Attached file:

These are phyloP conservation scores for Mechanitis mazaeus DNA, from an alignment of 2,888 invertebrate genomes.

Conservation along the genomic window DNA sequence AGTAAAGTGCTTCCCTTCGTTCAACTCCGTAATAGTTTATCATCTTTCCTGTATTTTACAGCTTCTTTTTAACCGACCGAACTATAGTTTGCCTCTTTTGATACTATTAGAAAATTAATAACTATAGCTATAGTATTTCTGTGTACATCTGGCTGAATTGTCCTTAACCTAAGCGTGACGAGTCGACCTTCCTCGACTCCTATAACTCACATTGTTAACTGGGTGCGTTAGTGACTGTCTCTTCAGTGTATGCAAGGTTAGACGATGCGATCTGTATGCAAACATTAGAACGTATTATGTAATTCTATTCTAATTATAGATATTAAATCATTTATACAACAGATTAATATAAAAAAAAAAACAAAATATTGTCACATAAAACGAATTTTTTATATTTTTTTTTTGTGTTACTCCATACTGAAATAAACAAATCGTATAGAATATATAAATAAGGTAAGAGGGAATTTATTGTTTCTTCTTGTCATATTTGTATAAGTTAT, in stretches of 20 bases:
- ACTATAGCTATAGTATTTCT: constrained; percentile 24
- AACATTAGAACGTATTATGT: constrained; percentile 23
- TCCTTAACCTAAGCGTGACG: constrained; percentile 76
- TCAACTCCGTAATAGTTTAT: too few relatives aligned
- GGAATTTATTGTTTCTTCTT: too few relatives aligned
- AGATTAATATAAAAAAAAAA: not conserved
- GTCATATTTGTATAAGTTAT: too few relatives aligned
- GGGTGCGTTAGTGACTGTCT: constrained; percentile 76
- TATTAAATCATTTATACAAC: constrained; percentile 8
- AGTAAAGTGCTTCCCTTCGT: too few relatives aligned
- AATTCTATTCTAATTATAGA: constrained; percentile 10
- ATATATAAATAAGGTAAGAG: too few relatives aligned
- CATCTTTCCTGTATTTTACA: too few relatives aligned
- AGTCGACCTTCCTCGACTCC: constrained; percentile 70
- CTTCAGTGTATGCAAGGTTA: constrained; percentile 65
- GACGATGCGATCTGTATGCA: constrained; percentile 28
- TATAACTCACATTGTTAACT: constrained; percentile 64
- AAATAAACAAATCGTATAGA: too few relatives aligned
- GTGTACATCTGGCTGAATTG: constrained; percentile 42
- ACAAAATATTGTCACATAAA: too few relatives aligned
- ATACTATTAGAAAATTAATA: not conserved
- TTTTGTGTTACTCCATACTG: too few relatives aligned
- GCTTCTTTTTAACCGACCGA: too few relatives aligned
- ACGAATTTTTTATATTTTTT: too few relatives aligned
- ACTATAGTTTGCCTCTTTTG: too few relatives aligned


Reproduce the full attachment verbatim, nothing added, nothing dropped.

These are phyloP conservation scores for Mechanitis mazaeus DNA, from an alignment of 2,888 invertebrate genomes.

Conservation along the genomic window DNA sequence AGTAAAGTGCTTCCCTTCGTTCAACTCCGTAATAGTTTATCATCTTTCCTGTATTTTACAGCTTCTTTTTAACCGACCGAACTATAGTTTGCCTCTTTTGATACTATTAGAAAATTAATAACTATAGCTATAGTATTTCTGTGTACATCTGGCTGAATTGTCCTTAACCTAAGCGTGACGAGTCGACCTTCCTCGACTCCTATAACTCACATTGTTAACTGGGTGCGTTAGTGACTGTCTCTTCAGTGTATGCAAGGTTAGACGATGCGATCTGTATGCAAACATTAGAACGTATTATGTAATTCTATTCTAATTATAGATATTAAATCATTTATACAACAGATTAATATAAAAAAAAAAACAAAATATTGTCACATAAAACGAATTTTTTATATTTTTTTTTTGTGTTACTCCATACTGAAATAAACAAATCGTATAGAATATATAAATAAGGTAAGAGGGAATTTATTGTTTCTTCTTGTCATATTTGTATAAGTTAT, in stretches of 20 bases:
- ACTATAGCTATAGTATTTCT: constrained; percentile 24
- AACATTAGAACGTATTATGT: constrained; percentile 23
- TCCTTAACCTAAGCGTGACG: constrained; percentile 76
- TCAACTCCGTAATAGTTTAT: too few relatives aligned
- GGAATTTATTGTTTCTTCTT: too few relatives aligned
- AGATTAATATAAAAAAAAAA: not conserved
- GTCATATTTGTATAAGTTAT: too few relatives aligned
- GGGTGCGTTAGTGACTGTCT: constrained; percentile 76
- TATTAAATCATTTATACAAC: constrained; percentile 8
- AGTAAAGTGCTTCCCTTCGT: too few relatives aligned
- AATTCTATTCTAATTATAGA: constrained; percentile 10
- ATATATAAATAAGGTAAGAG: too few relatives aligned
- CATCTTTCCTGTATTTTACA: too few relatives aligned
- AGTCGACCTTCCTCGACTCC: constrained; percentile 70
- CTTCAGTGTATGCAAGGTTA: constrained; percentile 65
- GACGATGCGATCTGTATGCA: constrained; percentile 28
- TATAACTCACATTGTTAACT: constrained; percentile 64
- AAATAAACAAATCGTATAGA: too few relatives aligned
- GTGTACATCTGGCTGAATTG: constrained; percentile 42
- ACAAAATATTGTCACATAAA: too few relatives aligned
- ATACTATTAGAAAATTAATA: not conserved
- TTTTGTGTTACTCCATACTG: too few relatives aligned
- GCTTCTTTTTAACCGACCGA: too few relatives aligned
- ACGAATTTTTTATATTTTTT: too few relatives aligned
- ACTATAGTTTGCCTCTTTTG: too few relatives aligned